Most panhandlers in my experience want to work. Perhaps finding them jobs would be a good place for Keller’s economic development efforts to start. It would be wonderful if Albuquerque became a city in which anyone who wants to work can make a modest living serving the public by performing any one of the hundreds of tasks a city needs to keep itself clean, healthy, and on the move.
When Keller speaks of “an energy neutral future for the city,” he says on his website that he means by “leveraging city properties and solar and renewable energy financing packages, Albuquerque can achieve 100% energy neutrality in terms of our electricity bill in a surprisingly short amount of time.” He commits himself on his site “to standing with mayors from around the country in opposing the Trump administration’s anti-science efforts.”
Among the many hopeful statements that inspired me to support Keller was his vision of Albuquerque as “a national leader for multicultural cities” that champions “our diversity.” Getting down to brass tacks, he intends to keep Immigrant and Customs Enforcement (ICE) agents “out of APD patrols… ensuring that no city resources are put to use identifying immigrant communities for federal action.”
There’s no telling exactly how many refugees and immigrants must resort to asking for hand-outs on the streets, but to be a truly immigrant friendly — and people friendly — city, the anti-panhandling ordinance needs to be scrapped as soon as possible.
Some panhandlers are hostile and aggressive. We’ve been tested by them. But from my experience most people getting food money from passers-by are not bums and parasites. I look at them as bottom-line entrepreneurs in a broken economy and a jagged and savage social system. Many of the people you see at intersections and freeway off-ramps are women, cold, bedraggled, in mortal danger perhaps, pleading for the milk of human kindness. Vets often have signs that apologize for having to beg. One cardboard sign said, “this sucks.” The people I see giving change from their cars, hundreds of them, are part of the spirit of what makes Albuquerque a great place to live. It’s more important to them to be of help than it is to keep the traffic flowing as fast it wants.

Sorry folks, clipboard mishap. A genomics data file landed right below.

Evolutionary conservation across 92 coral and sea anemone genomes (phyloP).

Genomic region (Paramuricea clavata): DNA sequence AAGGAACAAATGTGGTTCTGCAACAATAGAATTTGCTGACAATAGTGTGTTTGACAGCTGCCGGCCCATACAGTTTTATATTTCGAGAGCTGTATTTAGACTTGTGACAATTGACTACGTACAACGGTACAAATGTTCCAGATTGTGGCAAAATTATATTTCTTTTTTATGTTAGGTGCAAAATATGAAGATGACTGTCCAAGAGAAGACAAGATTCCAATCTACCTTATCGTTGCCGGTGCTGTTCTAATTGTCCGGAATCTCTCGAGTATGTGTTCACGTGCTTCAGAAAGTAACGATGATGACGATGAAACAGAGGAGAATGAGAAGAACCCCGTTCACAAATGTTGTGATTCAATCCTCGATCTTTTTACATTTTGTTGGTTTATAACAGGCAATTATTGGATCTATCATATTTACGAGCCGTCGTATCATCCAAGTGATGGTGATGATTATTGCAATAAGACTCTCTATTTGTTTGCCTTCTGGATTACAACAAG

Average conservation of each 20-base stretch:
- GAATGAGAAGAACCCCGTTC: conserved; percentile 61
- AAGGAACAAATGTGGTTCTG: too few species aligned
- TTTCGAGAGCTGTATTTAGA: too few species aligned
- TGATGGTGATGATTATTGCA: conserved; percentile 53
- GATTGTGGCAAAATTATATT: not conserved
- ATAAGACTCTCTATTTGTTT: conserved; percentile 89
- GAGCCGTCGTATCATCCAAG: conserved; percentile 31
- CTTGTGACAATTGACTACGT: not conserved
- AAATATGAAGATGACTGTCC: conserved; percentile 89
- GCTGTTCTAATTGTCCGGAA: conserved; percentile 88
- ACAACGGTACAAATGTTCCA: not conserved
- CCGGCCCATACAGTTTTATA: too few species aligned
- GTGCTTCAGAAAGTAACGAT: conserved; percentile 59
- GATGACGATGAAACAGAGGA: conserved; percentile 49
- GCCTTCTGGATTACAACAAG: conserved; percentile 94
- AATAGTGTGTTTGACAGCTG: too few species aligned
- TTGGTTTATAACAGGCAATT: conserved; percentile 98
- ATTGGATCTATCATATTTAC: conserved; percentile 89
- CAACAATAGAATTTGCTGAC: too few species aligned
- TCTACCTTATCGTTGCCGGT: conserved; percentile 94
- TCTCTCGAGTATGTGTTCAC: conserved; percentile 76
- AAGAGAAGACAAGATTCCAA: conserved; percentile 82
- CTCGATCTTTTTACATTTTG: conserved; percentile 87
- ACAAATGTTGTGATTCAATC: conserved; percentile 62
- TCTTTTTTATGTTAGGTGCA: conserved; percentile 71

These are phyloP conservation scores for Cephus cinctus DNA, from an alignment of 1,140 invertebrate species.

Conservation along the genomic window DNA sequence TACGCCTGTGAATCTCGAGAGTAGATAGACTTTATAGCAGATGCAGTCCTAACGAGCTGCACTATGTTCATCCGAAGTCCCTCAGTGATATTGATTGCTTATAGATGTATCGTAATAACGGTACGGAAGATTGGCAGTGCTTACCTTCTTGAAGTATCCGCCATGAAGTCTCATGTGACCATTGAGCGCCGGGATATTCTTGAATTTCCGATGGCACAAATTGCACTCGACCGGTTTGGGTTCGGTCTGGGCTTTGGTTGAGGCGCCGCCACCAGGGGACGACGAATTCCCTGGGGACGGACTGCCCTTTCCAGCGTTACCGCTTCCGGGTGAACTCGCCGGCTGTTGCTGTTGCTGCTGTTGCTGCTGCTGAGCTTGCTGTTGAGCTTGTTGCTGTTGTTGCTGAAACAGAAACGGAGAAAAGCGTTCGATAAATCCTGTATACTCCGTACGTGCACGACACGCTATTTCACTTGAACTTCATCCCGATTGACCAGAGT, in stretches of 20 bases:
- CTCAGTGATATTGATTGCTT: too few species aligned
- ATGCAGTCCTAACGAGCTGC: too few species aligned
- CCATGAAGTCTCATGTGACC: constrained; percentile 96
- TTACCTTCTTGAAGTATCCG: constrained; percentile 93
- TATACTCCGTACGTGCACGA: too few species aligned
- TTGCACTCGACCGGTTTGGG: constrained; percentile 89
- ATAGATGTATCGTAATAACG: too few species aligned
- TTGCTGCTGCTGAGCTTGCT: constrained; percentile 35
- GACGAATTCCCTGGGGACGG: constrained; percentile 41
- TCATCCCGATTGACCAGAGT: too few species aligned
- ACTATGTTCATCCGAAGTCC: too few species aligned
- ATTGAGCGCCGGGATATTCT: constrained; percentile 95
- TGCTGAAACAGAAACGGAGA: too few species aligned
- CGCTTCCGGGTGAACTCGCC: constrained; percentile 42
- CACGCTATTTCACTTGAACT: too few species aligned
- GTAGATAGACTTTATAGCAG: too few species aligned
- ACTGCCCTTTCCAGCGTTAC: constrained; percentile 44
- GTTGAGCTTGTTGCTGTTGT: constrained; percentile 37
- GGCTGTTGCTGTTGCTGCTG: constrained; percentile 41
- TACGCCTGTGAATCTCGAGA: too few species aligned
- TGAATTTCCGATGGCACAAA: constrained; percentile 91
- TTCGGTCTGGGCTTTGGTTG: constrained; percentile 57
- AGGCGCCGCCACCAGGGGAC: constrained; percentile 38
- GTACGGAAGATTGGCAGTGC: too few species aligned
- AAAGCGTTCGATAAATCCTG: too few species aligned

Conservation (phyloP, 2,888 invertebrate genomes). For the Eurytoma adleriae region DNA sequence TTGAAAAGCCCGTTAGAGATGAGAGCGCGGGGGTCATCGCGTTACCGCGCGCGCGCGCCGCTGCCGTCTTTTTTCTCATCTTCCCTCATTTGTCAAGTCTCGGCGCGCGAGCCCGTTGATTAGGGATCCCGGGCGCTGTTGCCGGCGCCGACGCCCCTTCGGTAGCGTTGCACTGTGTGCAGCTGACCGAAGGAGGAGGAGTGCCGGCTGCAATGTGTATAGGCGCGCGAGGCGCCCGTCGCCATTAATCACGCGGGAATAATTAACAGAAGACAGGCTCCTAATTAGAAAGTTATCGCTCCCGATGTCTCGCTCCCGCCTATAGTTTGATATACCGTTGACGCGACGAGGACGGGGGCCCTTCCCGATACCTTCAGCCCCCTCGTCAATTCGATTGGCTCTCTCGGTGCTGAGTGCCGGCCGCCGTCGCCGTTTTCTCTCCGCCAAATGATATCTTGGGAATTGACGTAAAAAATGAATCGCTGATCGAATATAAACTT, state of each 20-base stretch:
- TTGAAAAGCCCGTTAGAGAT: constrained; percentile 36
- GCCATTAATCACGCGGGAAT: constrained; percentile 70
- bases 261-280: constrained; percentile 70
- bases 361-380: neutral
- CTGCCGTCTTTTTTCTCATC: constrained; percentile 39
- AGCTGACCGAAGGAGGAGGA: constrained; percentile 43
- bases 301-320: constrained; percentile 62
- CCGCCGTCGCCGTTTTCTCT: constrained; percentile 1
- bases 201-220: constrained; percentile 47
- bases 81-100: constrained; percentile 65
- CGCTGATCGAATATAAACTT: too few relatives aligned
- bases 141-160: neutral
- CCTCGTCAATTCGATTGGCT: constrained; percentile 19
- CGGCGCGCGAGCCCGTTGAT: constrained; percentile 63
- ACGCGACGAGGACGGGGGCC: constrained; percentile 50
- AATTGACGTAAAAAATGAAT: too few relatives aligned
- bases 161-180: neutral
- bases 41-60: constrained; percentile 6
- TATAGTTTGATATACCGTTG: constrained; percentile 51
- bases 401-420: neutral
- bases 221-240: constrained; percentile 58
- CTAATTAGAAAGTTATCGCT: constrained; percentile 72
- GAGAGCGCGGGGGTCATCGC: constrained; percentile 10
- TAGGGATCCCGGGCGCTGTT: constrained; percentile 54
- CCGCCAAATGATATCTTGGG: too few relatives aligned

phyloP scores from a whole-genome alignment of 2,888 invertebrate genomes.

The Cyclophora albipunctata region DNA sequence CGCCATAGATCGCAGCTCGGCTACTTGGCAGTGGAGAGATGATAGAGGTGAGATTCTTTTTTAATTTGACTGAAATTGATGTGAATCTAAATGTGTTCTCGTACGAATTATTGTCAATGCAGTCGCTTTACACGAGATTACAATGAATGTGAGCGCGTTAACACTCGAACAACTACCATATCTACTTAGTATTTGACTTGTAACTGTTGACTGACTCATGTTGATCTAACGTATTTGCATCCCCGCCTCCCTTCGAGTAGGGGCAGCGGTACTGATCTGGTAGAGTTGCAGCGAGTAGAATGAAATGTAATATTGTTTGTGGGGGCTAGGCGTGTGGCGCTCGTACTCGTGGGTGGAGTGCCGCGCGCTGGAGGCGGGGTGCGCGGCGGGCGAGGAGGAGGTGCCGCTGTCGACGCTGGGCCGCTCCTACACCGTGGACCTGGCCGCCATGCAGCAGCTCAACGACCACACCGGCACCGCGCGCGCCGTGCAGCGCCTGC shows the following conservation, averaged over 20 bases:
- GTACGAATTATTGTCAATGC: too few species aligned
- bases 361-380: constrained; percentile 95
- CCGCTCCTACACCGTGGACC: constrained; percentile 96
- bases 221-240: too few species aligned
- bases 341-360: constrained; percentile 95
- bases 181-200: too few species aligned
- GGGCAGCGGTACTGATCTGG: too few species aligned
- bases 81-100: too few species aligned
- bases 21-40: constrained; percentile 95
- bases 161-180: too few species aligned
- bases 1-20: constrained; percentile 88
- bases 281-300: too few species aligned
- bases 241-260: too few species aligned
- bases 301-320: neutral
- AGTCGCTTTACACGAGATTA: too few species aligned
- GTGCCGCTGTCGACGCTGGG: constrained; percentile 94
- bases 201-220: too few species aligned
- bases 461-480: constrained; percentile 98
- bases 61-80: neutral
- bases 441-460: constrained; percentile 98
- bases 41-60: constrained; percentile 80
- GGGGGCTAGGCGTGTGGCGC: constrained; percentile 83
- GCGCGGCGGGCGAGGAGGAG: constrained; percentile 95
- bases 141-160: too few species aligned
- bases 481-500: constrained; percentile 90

Why do we have so many people begging on the streets? It’s obvious. We are about to be done with a governor who over two terms in office destroyed New Mexico’s behavioral health system. Making a living wage in Albuquerque is a very tough row to hoe. We have either the first or the second highest unemployment rate in the country, alternating with Alaska. The Albuquerque Journal reported in October last year that the state had lost 4,300 jobs in September 2016. Homelessness is rampant in the city, with as many as 2,000 people or more seeking shelter here or living on the hard streets. Couple that with the opioid epidemic, the crisis in mental health care in general, and the thugs who prey on the destitute, and you can see panhandling in Albuquerque for what it really is — a form of victimless self-help that thrives on ingenuity, tenacity, physical prowess (you try standing out there all day in a high wet wind) and just plain moxie.
How can you make homeless vets, hard-luck women, and teenagers with long stories into criminals and the people who try to help them into partners in crime? It’s just plain sick, and, I have to say, sickening. Maybe this landslide victory for Keller will act as an emetic and help our urban conscience purge the impulse to demonize the poor.
*Nullius in verba: take nobody’s word for it
(Image derived from photo by Derek Mindler)